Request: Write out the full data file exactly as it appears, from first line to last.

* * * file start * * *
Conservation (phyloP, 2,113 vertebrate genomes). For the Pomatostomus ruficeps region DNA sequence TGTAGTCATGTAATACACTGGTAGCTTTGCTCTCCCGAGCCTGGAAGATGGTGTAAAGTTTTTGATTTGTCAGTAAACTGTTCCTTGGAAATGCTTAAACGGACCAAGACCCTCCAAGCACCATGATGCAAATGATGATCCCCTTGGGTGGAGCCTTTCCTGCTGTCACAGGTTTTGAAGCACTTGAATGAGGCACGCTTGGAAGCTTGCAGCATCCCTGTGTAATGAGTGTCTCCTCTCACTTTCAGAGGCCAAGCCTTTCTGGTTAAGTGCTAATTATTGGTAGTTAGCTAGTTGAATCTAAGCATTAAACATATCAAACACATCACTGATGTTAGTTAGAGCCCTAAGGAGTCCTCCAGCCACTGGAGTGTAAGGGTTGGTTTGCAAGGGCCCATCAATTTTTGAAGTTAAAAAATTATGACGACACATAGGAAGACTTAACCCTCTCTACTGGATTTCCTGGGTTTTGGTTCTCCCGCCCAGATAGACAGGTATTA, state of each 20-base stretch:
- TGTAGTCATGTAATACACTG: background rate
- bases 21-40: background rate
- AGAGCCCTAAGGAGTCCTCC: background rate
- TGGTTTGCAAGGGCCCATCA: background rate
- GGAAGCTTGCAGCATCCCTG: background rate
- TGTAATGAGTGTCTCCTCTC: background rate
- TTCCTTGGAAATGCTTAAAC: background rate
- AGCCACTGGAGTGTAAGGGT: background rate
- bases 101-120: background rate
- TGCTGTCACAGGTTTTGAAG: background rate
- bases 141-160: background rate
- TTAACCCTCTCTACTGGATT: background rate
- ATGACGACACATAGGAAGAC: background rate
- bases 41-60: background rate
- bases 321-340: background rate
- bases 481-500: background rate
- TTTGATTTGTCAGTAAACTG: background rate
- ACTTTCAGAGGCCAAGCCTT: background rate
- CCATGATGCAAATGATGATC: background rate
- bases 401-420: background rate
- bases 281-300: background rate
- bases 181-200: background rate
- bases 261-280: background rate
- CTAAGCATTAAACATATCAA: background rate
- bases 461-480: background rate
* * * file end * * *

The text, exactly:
Conservation (phyloP, 2,113 vertebrate genomes). For the Pomatostomus ruficeps region DNA sequence TGTAGTCATGTAATACACTGGTAGCTTTGCTCTCCCGAGCCTGGAAGATGGTGTAAAGTTTTTGATTTGTCAGTAAACTGTTCCTTGGAAATGCTTAAACGGACCAAGACCCTCCAAGCACCATGATGCAAATGATGATCCCCTTGGGTGGAGCCTTTCCTGCTGTCACAGGTTTTGAAGCACTTGAATGAGGCACGCTTGGAAGCTTGCAGCATCCCTGTGTAATGAGTGTCTCCTCTCACTTTCAGAGGCCAAGCCTTTCTGGTTAAGTGCTAATTATTGGTAGTTAGCTAGTTGAATCTAAGCATTAAACATATCAAACACATCACTGATGTTAGTTAGAGCCCTAAGGAGTCCTCCAGCCACTGGAGTGTAAGGGTTGGTTTGCAAGGGCCCATCAATTTTTGAAGTTAAAAAATTATGACGACACATAGGAAGACTTAACCCTCTCTACTGGATTTCCTGGGTTTTGGTTCTCCCGCCCAGATAGACAGGTATTA, state of each 20-base stretch:
- TGTAGTCATGTAATACACTG: background rate
- bases 21-40: background rate
- AGAGCCCTAAGGAGTCCTCC: background rate
- TGGTTTGCAAGGGCCCATCA: background rate
- GGAAGCTTGCAGCATCCCTG: background rate
- TGTAATGAGTGTCTCCTCTC: background rate
- TTCCTTGGAAATGCTTAAAC: background rate
- AGCCACTGGAGTGTAAGGGT: background rate
- bases 101-120: background rate
- TGCTGTCACAGGTTTTGAAG: background rate
- bases 141-160: background rate
- TTAACCCTCTCTACTGGATT: background rate
- ATGACGACACATAGGAAGAC: background rate
- bases 41-60: background rate
- bases 321-340: background rate
- bases 481-500: background rate
- TTTGATTTGTCAGTAAACTG: background rate
- ACTTTCAGAGGCCAAGCCTT: background rate
- CCATGATGCAAATGATGATC: background rate
- bases 401-420: background rate
- bases 281-300: background rate
- bases 181-200: background rate
- bases 261-280: background rate
- CTAAGCATTAAACATATCAA: background rate
- bases 461-480: background rate